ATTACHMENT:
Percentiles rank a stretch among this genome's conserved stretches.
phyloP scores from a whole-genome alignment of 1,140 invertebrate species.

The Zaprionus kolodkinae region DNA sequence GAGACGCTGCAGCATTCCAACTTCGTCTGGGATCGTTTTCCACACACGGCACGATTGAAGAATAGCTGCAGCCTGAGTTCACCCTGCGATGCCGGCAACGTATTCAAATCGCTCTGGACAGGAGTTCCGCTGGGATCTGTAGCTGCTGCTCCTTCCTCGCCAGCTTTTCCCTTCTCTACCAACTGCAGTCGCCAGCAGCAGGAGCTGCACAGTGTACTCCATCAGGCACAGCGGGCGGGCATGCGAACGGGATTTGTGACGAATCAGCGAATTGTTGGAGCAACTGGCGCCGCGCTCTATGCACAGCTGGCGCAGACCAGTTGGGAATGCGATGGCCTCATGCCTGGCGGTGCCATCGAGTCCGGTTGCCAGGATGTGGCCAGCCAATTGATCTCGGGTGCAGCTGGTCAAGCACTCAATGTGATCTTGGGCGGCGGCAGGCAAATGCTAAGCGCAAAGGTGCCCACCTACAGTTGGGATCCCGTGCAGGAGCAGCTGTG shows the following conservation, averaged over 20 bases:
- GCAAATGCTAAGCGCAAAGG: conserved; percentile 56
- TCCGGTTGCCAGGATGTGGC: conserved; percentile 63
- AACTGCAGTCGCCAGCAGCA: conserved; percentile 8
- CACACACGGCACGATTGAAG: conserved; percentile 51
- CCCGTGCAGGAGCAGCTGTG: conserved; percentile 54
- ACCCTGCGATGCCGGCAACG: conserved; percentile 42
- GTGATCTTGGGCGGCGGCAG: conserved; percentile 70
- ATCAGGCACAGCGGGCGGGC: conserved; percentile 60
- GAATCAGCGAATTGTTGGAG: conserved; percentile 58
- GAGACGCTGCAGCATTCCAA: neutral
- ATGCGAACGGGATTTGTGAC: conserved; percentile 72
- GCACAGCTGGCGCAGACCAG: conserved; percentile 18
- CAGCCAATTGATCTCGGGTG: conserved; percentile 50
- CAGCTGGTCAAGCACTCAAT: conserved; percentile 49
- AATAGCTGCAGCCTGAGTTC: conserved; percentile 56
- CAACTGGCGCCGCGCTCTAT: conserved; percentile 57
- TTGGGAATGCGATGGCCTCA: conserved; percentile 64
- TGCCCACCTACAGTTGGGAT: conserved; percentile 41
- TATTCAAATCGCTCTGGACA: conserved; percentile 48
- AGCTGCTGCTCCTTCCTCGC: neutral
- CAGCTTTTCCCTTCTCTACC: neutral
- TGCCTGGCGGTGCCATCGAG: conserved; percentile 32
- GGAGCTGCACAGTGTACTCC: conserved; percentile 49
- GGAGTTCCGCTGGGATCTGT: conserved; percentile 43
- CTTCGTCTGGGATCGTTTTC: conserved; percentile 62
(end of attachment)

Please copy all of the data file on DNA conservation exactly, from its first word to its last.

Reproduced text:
Percentiles rank a stretch among this genome's conserved stretches.
phyloP scores from a whole-genome alignment of 1,140 invertebrate species.

The Zaprionus kolodkinae region DNA sequence GAGACGCTGCAGCATTCCAACTTCGTCTGGGATCGTTTTCCACACACGGCACGATTGAAGAATAGCTGCAGCCTGAGTTCACCCTGCGATGCCGGCAACGTATTCAAATCGCTCTGGACAGGAGTTCCGCTGGGATCTGTAGCTGCTGCTCCTTCCTCGCCAGCTTTTCCCTTCTCTACCAACTGCAGTCGCCAGCAGCAGGAGCTGCACAGTGTACTCCATCAGGCACAGCGGGCGGGCATGCGAACGGGATTTGTGACGAATCAGCGAATTGTTGGAGCAACTGGCGCCGCGCTCTATGCACAGCTGGCGCAGACCAGTTGGGAATGCGATGGCCTCATGCCTGGCGGTGCCATCGAGTCCGGTTGCCAGGATGTGGCCAGCCAATTGATCTCGGGTGCAGCTGGTCAAGCACTCAATGTGATCTTGGGCGGCGGCAGGCAAATGCTAAGCGCAAAGGTGCCCACCTACAGTTGGGATCCCGTGCAGGAGCAGCTGTG shows the following conservation, averaged over 20 bases:
- GCAAATGCTAAGCGCAAAGG: conserved; percentile 56
- TCCGGTTGCCAGGATGTGGC: conserved; percentile 63
- AACTGCAGTCGCCAGCAGCA: conserved; percentile 8
- CACACACGGCACGATTGAAG: conserved; percentile 51
- CCCGTGCAGGAGCAGCTGTG: conserved; percentile 54
- ACCCTGCGATGCCGGCAACG: conserved; percentile 42
- GTGATCTTGGGCGGCGGCAG: conserved; percentile 70
- ATCAGGCACAGCGGGCGGGC: conserved; percentile 60
- GAATCAGCGAATTGTTGGAG: conserved; percentile 58
- GAGACGCTGCAGCATTCCAA: neutral
- ATGCGAACGGGATTTGTGAC: conserved; percentile 72
- GCACAGCTGGCGCAGACCAG: conserved; percentile 18
- CAGCCAATTGATCTCGGGTG: conserved; percentile 50
- CAGCTGGTCAAGCACTCAAT: conserved; percentile 49
- AATAGCTGCAGCCTGAGTTC: conserved; percentile 56
- CAACTGGCGCCGCGCTCTAT: conserved; percentile 57
- TTGGGAATGCGATGGCCTCA: conserved; percentile 64
- TGCCCACCTACAGTTGGGAT: conserved; percentile 41
- TATTCAAATCGCTCTGGACA: conserved; percentile 48
- AGCTGCTGCTCCTTCCTCGC: neutral
- CAGCTTTTCCCTTCTCTACC: neutral
- TGCCTGGCGGTGCCATCGAG: conserved; percentile 32
- GGAGCTGCACAGTGTACTCC: conserved; percentile 49
- GGAGTTCCGCTGGGATCTGT: conserved; percentile 43
- CTTCGTCTGGGATCGTTTTC: conserved; percentile 62